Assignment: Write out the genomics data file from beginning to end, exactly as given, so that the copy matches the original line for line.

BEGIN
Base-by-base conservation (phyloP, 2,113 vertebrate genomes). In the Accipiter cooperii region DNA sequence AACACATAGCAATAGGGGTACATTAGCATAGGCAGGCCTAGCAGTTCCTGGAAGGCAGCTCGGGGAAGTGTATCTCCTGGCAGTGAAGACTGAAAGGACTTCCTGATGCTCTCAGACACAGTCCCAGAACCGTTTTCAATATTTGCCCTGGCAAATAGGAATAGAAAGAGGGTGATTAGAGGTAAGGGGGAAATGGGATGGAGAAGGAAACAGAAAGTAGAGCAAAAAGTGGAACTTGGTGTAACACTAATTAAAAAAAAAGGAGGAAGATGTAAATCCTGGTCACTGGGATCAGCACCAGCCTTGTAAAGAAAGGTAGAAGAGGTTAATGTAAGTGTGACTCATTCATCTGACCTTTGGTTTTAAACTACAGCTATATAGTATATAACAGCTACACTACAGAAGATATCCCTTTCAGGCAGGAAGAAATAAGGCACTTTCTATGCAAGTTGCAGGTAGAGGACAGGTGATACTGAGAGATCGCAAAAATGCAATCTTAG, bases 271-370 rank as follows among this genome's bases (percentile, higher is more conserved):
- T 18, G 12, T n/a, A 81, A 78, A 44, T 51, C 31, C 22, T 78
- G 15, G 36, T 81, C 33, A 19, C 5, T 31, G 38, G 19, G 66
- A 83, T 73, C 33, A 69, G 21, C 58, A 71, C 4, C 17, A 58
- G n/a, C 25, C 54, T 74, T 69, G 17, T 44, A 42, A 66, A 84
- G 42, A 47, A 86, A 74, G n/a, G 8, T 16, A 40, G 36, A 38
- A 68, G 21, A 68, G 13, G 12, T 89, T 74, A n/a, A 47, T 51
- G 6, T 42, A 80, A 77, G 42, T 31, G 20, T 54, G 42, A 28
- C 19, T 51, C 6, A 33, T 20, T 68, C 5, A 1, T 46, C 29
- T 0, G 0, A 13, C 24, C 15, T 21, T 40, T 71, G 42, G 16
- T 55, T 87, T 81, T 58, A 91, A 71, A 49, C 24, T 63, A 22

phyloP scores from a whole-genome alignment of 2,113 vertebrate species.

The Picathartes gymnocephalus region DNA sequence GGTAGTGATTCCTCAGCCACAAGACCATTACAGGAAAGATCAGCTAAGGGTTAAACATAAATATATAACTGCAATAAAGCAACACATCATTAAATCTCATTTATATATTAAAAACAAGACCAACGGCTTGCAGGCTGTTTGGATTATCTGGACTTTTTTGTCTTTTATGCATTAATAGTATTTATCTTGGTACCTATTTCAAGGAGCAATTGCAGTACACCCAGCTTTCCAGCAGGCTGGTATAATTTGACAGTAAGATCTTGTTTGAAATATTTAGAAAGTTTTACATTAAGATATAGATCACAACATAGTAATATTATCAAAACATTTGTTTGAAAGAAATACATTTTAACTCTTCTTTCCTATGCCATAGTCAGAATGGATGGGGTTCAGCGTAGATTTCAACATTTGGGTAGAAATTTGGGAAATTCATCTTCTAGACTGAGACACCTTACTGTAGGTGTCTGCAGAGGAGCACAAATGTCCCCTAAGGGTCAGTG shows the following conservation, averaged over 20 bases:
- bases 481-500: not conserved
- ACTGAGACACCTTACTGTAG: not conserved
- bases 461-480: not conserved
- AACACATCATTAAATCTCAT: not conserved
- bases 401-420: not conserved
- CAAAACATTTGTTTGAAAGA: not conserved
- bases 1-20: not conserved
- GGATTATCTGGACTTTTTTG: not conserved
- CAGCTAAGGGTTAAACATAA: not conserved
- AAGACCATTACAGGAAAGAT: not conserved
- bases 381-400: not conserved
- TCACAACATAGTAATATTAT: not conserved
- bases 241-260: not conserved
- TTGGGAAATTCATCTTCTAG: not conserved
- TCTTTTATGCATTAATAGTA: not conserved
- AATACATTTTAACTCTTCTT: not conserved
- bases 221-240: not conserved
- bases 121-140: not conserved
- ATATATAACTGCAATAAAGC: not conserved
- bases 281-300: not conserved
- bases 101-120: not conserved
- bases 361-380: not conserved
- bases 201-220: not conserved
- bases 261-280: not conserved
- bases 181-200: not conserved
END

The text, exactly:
Base-by-base conservation (phyloP, 2,113 vertebrate genomes). In the Accipiter cooperii region DNA sequence AACACATAGCAATAGGGGTACATTAGCATAGGCAGGCCTAGCAGTTCCTGGAAGGCAGCTCGGGGAAGTGTATCTCCTGGCAGTGAAGACTGAAAGGACTTCCTGATGCTCTCAGACACAGTCCCAGAACCGTTTTCAATATTTGCCCTGGCAAATAGGAATAGAAAGAGGGTGATTAGAGGTAAGGGGGAAATGGGATGGAGAAGGAAACAGAAAGTAGAGCAAAAAGTGGAACTTGGTGTAACACTAATTAAAAAAAAAGGAGGAAGATGTAAATCCTGGTCACTGGGATCAGCACCAGCCTTGTAAAGAAAGGTAGAAGAGGTTAATGTAAGTGTGACTCATTCATCTGACCTTTGGTTTTAAACTACAGCTATATAGTATATAACAGCTACACTACAGAAGATATCCCTTTCAGGCAGGAAGAAATAAGGCACTTTCTATGCAAGTTGCAGGTAGAGGACAGGTGATACTGAGAGATCGCAAAAATGCAATCTTAG, bases 271-370 rank as follows among this genome's bases (percentile, higher is more conserved):
- T 18, G 12, T n/a, A 81, A 78, A 44, T 51, C 31, C 22, T 78
- G 15, G 36, T 81, C 33, A 19, C 5, T 31, G 38, G 19, G 66
- A 83, T 73, C 33, A 69, G 21, C 58, A 71, C 4, C 17, A 58
- G n/a, C 25, C 54, T 74, T 69, G 17, T 44, A 42, A 66, A 84
- G 42, A 47, A 86, A 74, G n/a, G 8, T 16, A 40, G 36, A 38
- A 68, G 21, A 68, G 13, G 12, T 89, T 74, A n/a, A 47, T 51
- G 6, T 42, A 80, A 77, G 42, T 31, G 20, T 54, G 42, A 28
- C 19, T 51, C 6, A 33, T 20, T 68, C 5, A 1, T 46, C 29
- T 0, G 0, A 13, C 24, C 15, T 21, T 40, T 71, G 42, G 16
- T 55, T 87, T 81, T 58, A 91, A 71, A 49, C 24, T 63, A 22

phyloP scores from a whole-genome alignment of 2,113 vertebrate species.

The Picathartes gymnocephalus region DNA sequence GGTAGTGATTCCTCAGCCACAAGACCATTACAGGAAAGATCAGCTAAGGGTTAAACATAAATATATAACTGCAATAAAGCAACACATCATTAAATCTCATTTATATATTAAAAACAAGACCAACGGCTTGCAGGCTGTTTGGATTATCTGGACTTTTTTGTCTTTTATGCATTAATAGTATTTATCTTGGTACCTATTTCAAGGAGCAATTGCAGTACACCCAGCTTTCCAGCAGGCTGGTATAATTTGACAGTAAGATCTTGTTTGAAATATTTAGAAAGTTTTACATTAAGATATAGATCACAACATAGTAATATTATCAAAACATTTGTTTGAAAGAAATACATTTTAACTCTTCTTTCCTATGCCATAGTCAGAATGGATGGGGTTCAGCGTAGATTTCAACATTTGGGTAGAAATTTGGGAAATTCATCTTCTAGACTGAGACACCTTACTGTAGGTGTCTGCAGAGGAGCACAAATGTCCCCTAAGGGTCAGTG shows the following conservation, averaged over 20 bases:
- bases 481-500: not conserved
- ACTGAGACACCTTACTGTAG: not conserved
- bases 461-480: not conserved
- AACACATCATTAAATCTCAT: not conserved
- bases 401-420: not conserved
- CAAAACATTTGTTTGAAAGA: not conserved
- bases 1-20: not conserved
- GGATTATCTGGACTTTTTTG: not conserved
- CAGCTAAGGGTTAAACATAA: not conserved
- AAGACCATTACAGGAAAGAT: not conserved
- bases 381-400: not conserved
- TCACAACATAGTAATATTAT: not conserved
- bases 241-260: not conserved
- TTGGGAAATTCATCTTCTAG: not conserved
- TCTTTTATGCATTAATAGTA: not conserved
- AATACATTTTAACTCTTCTT: not conserved
- bases 221-240: not conserved
- bases 121-140: not conserved
- ATATATAACTGCAATAAAGC: not conserved
- bases 281-300: not conserved
- bases 101-120: not conserved
- bases 361-380: not conserved
- bases 201-220: not conserved
- bases 261-280: not conserved
- bases 181-200: not conserved